Feb 1, 2016
Home hopes will be carried by a quartet of UAE clubs at the third Arab Women Sports Tournament – Sharjah 2016.
The AWST began Monday and runs until February 12 under the patronage of Her Highness Sheikha Jawaher bint Mohammed Al Qasimi, the wife of His Highness the Ruler of Sharjah, Chairman of the Supreme Council for Family Affairs.
In total 17 Arab countries will be represented by 55 clubs, with four from the UAE: Baniyas Club, Al Wasl Sports Club, Emirates Equestrian Centre and Sharjah Ladies Club.
Eight sports will be contested – hosts Sharjah Ladies will compete in all of them – with medals up for grabs in basketball, volleyball, shooting, fencing, table tennis, athletics, archery and equestrian.
For her part, Sheikha Shamsa Bint Hasher Al-Maktoum, the Board Member in the Arab Volleyball Federation, Chairwoman of the Women’s Committee & Supervisor of Ladies Games in Al-Wasl Sports Club, stated that the strong presence of Arab clubs and participation of Emirati clubs is very significant as it serves women’s sports in the UAE. Sheikha Shamsa said: “We are looking forward to seeing our players from Emirati clubs on the various award podiums.
“The Emirati clubs participating in the Arab Women Sports Tournament are ready for the competitions, and most of the UAE’s teams have participated in training camps locally and abroad, which has helped put the final technical touches to the tournament’s organisational plan.”
General Dr. Ahmed Nasser Al Reessy, Chairman of Baniyas Club, Chairman of the UAE Shooting Federation, added that the UAE clubs have a strong chance to win titles and awards.
The tournament is approved by the Union of Arab National Olympic Committees and the League of Arab States and is organised by the Women’s Sports Department and Sharjah Ladies Club, and their partners, the General Authority for Youth Welfare and Sports, the National Olympic Committee, and Sharjah Sports Council.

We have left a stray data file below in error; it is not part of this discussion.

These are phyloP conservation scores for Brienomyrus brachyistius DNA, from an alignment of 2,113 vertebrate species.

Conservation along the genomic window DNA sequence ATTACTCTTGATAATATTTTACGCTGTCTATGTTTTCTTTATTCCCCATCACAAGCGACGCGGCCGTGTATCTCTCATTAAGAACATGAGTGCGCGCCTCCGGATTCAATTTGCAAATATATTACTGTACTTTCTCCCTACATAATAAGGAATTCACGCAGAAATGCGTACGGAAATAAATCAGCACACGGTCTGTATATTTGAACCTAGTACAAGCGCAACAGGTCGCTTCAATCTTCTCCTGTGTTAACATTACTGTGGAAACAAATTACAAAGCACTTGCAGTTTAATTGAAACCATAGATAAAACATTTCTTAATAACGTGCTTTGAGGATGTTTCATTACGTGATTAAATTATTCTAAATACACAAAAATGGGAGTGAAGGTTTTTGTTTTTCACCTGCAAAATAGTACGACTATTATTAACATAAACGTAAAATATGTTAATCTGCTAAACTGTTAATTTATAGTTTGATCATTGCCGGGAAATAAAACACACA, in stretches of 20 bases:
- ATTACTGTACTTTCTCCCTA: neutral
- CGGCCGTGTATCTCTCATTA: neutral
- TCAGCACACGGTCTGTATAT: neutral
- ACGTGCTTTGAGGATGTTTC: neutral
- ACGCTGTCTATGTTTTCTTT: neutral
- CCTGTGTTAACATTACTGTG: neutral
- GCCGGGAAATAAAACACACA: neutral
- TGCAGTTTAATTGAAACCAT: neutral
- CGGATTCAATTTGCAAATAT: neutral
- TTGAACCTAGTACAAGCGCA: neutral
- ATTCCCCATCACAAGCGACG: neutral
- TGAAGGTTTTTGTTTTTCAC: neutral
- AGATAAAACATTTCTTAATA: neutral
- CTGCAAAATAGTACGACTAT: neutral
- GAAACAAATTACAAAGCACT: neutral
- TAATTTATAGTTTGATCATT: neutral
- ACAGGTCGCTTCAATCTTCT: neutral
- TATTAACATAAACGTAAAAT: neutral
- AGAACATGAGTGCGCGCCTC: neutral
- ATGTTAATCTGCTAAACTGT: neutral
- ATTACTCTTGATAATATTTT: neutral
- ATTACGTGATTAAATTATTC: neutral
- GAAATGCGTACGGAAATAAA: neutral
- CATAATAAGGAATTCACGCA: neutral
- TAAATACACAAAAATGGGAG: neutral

College Walkout after Lecturer Says Soldiers Rape Arab Women
About 30 students walked out of a class Monday at Oranim College, near Haifa, after lecturer Naila Awad claimed that IDF soldiers sexually harass and rape Arab women in Judea and Samaria.
According to news site NRG, after Awad showed a film on the status of Bedouin women, a student remarked that in Biblical times, Jewish men could take wives from populations they had defeated. Awad reportedly replied: "True. Today, too, many studies prove that IDF soldiers sexually abuse and rape Palestinian women in the Territories."
The discussion grew very heated from that point onward, and students demanded to see the studies Awad had been talking about. The students told NRG that the moderator, Walid Mula, made dismissive gestures and told the students to "look at your president, your chief of police. Keep living in an illusion, you and your holy army."
At that point, about 30 students got up and left.
Oranim College Director told NRG that the College President listened to the students' complaints for over an hour, and noted that Awad was a guest lecturer and not a college employee. Awad claimed that she had been citing reports by human rights organizations that alleged that IDF soldiers had harassed Arab women.
Awad was a guest lecturer on behalf of the Center for Victims of Sexual Violence and an NGO named Women Against Violence, a longtime New Israel Fund grantee whose founder, Aida Touma Sliman, is now an MK for the Arab Joint List.
The radical feminist left in Israel identifies women as an underprivileged population, thus placing them in the same category as Arabs. Male militarism, on the other hand, is seen in the radical feminist mindset as being connected to sexual violence.
Jewish women are therefore taught that as part of their feminism, they should identify with the Arabs against their common oppressor, the Jewish patriarchal-militaristic society. Arab women are seen as especially underprivileged.
The fact is that IDF soldiers have never been known to rape or molest Arab women in Judea and Samaria. Since this collides with feminist theories, one creative solution has been to accuse IDF soldiers of racism for not raping Arab women. Another solution has been to cite foreign allegations that soldiers do molest Arab women, as a booklet translated by Bar Ilan University's Rackman Center once did.